After two years, a million riffs, and countless tour dates, Southern Doom overlords Pallbearer—the de-facto metal breakthrough of 2012—have officially announced their sophomore album, Foundations of Burden, due August 19th via Profound Lore. Their simultaneously devastating-but-life-affirming debut, Sorrow and Extinction, is by no means an easy act to follow, but Pallbearer have armed themselves accordingly, recruiting Billy Anderson (Eyehategod, Sleep, Red House Painters) to produce and Animetalphysical for what might be the raddest album art I’ve seen this year.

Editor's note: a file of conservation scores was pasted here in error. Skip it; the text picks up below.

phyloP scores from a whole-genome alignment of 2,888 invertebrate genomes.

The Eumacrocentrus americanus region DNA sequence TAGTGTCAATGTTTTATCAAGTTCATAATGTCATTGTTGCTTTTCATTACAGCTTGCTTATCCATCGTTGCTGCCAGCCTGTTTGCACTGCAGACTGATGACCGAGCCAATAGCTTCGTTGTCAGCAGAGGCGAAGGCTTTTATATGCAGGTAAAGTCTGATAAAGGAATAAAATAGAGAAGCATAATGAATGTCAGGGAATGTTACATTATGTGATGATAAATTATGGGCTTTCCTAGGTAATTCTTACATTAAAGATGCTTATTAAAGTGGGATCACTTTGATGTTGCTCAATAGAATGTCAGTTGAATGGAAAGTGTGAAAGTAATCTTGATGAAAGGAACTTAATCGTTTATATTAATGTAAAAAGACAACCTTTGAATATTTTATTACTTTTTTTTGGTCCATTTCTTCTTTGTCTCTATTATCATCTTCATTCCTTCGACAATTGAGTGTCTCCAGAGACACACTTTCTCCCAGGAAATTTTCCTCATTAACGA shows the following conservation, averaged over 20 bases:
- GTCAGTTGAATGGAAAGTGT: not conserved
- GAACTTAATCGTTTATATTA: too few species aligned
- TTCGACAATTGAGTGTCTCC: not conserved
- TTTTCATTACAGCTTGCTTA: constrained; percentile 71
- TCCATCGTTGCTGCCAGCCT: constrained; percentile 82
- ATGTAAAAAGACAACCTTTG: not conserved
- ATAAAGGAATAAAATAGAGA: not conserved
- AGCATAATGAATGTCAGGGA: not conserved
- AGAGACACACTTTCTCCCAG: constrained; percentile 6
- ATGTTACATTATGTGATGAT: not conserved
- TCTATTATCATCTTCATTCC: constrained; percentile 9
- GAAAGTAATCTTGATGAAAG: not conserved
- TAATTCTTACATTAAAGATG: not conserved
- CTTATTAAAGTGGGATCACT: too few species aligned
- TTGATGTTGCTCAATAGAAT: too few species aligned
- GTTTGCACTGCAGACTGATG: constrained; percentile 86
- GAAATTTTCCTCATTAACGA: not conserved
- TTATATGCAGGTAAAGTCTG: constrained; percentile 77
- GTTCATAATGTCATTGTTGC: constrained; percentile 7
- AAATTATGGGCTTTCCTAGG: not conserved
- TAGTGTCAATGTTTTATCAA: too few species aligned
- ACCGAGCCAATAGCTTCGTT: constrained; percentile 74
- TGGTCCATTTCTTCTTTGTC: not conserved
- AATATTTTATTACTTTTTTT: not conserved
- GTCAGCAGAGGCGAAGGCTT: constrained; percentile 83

$369 for Electric Zoo. $250 for Governors Ball. $220 for Celebrate Brooklyn’s four non-free shows. It’s summer festival season, and your wallet is echoing uncle every time you open its empty leather folds. We get it. These price points aren’t easy on a Williamsburg loft-blasted bank roll, no matter who is playing (Outkast) and how badly you want to see them (kept a candle lit since like ’05). What you might not be able to glean through the tint on those neon-framed wayfarers, however, are the business realities of hosting an outdoor music festival in New York City. Unlike venue-based bashes like Northside and Martyrdoom, outdoor fests owe pretty pennies for infrastructure, artisan corn dog pop-ups, and, most significantly, use of the New York City Parks Department’s hallowed greenery, making them financially and logistically daunting even for the most seasoned organizers.